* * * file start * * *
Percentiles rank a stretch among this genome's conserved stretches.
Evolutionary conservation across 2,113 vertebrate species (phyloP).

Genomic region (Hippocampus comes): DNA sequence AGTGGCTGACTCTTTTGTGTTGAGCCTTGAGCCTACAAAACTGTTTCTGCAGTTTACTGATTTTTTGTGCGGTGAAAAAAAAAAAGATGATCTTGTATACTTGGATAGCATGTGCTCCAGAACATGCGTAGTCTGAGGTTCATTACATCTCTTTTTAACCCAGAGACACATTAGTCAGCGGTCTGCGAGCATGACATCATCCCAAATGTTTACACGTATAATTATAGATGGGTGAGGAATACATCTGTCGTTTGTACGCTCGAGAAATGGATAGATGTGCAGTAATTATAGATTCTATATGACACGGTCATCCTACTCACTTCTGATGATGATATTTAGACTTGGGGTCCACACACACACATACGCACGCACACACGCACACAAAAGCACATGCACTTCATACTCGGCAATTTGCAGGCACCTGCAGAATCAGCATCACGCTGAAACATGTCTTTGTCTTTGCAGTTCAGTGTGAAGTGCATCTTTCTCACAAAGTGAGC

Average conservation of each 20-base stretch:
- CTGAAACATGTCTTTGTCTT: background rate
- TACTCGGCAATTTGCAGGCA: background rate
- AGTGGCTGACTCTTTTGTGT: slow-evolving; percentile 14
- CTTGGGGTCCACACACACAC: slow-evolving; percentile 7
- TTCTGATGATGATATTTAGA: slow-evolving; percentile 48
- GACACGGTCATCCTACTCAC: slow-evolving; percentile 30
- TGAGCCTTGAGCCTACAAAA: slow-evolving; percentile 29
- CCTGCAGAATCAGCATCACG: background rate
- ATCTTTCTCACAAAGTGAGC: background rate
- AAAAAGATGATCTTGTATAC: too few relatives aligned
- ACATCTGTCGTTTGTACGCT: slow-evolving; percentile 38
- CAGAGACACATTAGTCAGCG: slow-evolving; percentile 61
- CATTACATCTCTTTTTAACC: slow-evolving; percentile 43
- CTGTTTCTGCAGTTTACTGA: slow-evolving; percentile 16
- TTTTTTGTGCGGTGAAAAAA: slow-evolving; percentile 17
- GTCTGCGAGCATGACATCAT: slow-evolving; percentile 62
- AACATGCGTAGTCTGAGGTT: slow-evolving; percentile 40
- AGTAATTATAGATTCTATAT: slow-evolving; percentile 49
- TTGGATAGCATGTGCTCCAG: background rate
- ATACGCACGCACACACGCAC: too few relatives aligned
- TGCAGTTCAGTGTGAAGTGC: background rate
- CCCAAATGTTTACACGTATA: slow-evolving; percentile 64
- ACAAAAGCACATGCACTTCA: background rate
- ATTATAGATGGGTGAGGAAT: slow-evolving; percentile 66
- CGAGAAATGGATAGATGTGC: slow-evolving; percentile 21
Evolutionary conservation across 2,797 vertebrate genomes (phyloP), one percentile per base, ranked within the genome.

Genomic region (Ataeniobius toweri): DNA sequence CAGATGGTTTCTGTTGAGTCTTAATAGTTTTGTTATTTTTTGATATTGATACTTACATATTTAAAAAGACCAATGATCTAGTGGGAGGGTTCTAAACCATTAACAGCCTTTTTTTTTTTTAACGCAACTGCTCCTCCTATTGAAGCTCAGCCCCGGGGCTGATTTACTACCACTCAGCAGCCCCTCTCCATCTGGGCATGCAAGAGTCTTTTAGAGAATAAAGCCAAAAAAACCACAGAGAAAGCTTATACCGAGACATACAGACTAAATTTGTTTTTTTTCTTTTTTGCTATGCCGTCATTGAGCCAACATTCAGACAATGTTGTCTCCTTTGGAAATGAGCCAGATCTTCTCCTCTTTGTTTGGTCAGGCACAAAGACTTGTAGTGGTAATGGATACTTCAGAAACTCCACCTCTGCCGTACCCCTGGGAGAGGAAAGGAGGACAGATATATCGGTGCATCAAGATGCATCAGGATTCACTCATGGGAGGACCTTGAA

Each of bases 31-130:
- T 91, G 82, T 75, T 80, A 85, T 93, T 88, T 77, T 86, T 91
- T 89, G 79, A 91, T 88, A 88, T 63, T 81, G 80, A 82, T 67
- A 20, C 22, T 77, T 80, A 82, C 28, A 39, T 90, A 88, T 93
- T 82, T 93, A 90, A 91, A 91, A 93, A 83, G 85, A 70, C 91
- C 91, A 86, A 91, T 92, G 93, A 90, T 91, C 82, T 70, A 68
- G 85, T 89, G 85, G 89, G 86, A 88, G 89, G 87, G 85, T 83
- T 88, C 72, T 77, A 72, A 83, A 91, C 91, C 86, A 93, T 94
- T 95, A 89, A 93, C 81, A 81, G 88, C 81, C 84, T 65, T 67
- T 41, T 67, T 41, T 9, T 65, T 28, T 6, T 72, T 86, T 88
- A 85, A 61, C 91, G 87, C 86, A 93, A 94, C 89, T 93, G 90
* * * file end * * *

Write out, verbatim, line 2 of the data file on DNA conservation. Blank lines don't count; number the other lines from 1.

Evolutionary conservation across 2,113 vertebrate species (phyloP).